you are submitting comments electronically as a PDF (Adobe) file, we
ask that the documents submitted be scanned using an Optical Character
Recognition (OCR) process, thus allowing the agency to search and copy
certain portions of your submissions.
How do I submit confidential business information?
If you wish to submit any information under a claim of
confidentiality, you should submit three copies of your complete
submission, including the information you claim to be confidential
business information, to the Office of the Chief Counsel, NHTSA, at the
address given above under FOR FURTHER INFORMATION CONTACT. In addition,
you may submit a copy (two copies if submitting by mail or hand
delivery), from which you have deleted the claimed confidential
business information, to the docket by one of the methods given above
under ADDRESSES. When you send a comment containing information claimed
to be confidential business information, you should include a cover
letter setting forth the information specified in NHTSA's confidential
business information regulation (49 CFR part 512).
Will the agency consider late comments?
NHTSA will consider all comments received before the close of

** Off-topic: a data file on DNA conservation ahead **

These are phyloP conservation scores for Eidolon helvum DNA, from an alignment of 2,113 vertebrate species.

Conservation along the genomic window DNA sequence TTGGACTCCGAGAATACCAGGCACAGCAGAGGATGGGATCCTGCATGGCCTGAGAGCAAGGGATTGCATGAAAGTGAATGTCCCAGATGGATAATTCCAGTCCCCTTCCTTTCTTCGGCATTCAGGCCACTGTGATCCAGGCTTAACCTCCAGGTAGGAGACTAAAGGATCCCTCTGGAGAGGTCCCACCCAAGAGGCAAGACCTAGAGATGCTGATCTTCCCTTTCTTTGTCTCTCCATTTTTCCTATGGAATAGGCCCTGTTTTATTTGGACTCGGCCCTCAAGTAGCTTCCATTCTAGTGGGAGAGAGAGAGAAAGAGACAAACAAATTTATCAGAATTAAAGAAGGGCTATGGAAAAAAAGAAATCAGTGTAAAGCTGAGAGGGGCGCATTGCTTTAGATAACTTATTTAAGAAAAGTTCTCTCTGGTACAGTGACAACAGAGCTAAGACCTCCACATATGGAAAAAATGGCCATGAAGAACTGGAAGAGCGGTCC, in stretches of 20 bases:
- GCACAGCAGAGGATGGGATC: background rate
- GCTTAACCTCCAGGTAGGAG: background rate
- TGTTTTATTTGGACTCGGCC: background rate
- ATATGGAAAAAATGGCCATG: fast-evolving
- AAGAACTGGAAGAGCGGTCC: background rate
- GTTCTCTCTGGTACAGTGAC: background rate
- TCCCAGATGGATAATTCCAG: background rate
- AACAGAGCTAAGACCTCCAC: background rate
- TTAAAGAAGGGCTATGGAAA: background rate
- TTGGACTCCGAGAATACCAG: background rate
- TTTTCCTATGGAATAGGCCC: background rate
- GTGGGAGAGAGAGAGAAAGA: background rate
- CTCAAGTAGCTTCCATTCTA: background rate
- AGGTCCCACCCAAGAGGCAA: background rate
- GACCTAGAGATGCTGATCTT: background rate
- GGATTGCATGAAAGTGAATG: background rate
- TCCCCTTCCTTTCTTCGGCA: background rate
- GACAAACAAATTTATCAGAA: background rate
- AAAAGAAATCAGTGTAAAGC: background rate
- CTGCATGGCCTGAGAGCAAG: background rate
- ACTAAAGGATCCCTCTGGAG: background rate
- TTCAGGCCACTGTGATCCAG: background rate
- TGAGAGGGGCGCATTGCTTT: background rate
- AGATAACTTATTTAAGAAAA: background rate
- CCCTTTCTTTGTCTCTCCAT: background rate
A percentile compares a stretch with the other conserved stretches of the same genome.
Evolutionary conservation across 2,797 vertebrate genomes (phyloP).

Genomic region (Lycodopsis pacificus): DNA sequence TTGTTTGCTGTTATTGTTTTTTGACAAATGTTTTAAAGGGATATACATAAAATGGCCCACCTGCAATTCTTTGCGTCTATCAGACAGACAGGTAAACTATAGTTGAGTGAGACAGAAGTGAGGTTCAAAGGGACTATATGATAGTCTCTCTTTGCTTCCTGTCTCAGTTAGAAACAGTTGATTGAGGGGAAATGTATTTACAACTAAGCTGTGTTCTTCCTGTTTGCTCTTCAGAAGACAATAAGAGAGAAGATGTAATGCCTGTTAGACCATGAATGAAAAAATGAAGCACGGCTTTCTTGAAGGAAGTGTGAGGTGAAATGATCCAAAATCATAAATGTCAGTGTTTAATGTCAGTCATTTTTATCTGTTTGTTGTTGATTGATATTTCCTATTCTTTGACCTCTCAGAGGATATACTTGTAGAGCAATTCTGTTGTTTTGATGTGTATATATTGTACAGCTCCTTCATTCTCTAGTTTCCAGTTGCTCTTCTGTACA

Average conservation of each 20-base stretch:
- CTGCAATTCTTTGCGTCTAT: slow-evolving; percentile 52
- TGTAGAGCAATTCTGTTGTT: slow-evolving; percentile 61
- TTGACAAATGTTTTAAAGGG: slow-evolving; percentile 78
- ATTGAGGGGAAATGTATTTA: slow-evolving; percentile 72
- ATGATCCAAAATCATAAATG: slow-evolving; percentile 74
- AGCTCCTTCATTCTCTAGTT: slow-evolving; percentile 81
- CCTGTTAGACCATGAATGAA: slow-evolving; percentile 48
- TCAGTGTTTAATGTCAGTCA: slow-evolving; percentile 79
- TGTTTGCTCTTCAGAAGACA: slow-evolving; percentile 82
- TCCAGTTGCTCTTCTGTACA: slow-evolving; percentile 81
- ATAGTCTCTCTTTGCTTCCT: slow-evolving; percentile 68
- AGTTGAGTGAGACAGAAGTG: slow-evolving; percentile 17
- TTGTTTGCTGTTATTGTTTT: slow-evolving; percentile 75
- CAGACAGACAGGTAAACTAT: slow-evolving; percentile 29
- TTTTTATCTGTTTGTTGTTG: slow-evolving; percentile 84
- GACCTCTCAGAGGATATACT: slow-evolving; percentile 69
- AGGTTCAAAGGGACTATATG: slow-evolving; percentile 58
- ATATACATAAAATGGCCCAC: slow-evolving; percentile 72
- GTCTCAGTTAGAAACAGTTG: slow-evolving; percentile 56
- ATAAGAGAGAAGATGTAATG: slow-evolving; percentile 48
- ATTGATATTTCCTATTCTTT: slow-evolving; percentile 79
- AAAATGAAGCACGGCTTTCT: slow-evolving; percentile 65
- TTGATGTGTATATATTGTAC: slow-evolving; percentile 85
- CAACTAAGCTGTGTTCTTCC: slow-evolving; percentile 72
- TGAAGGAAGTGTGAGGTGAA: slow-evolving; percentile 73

business on the comment closing date indicated above under DATES. To
the extent possible, the Agency will also consider comments received
after that date. Given that we intend for the policy document to be a
living document and to be developed in an iterative fashion, subsequent
opportunities to comment will also be provided periodically.
How can I read the comments submitted by other people?
You may read the comments received at the address given above under
COMMENTS. The hours of the docket are indicated above in the same
location. You may also see the comments on the Internet, identified by
the docket number at the heading of this notice, at http://www.regulations.gov.
Please note that, even after the comment closing date, NHTSA will
continue to file relevant information in the docket as it becomes
available. Further, some people may submit late comments. Accordingly,
the agency recommends that you periodically check the docket for new
Issued in Washington, DC, under authority delegated by 49 CFR
Associate Administrator for Vehicle Safety Research.
[FR Doc. 2017-19637 Filed 9-14-17; 8:45 am]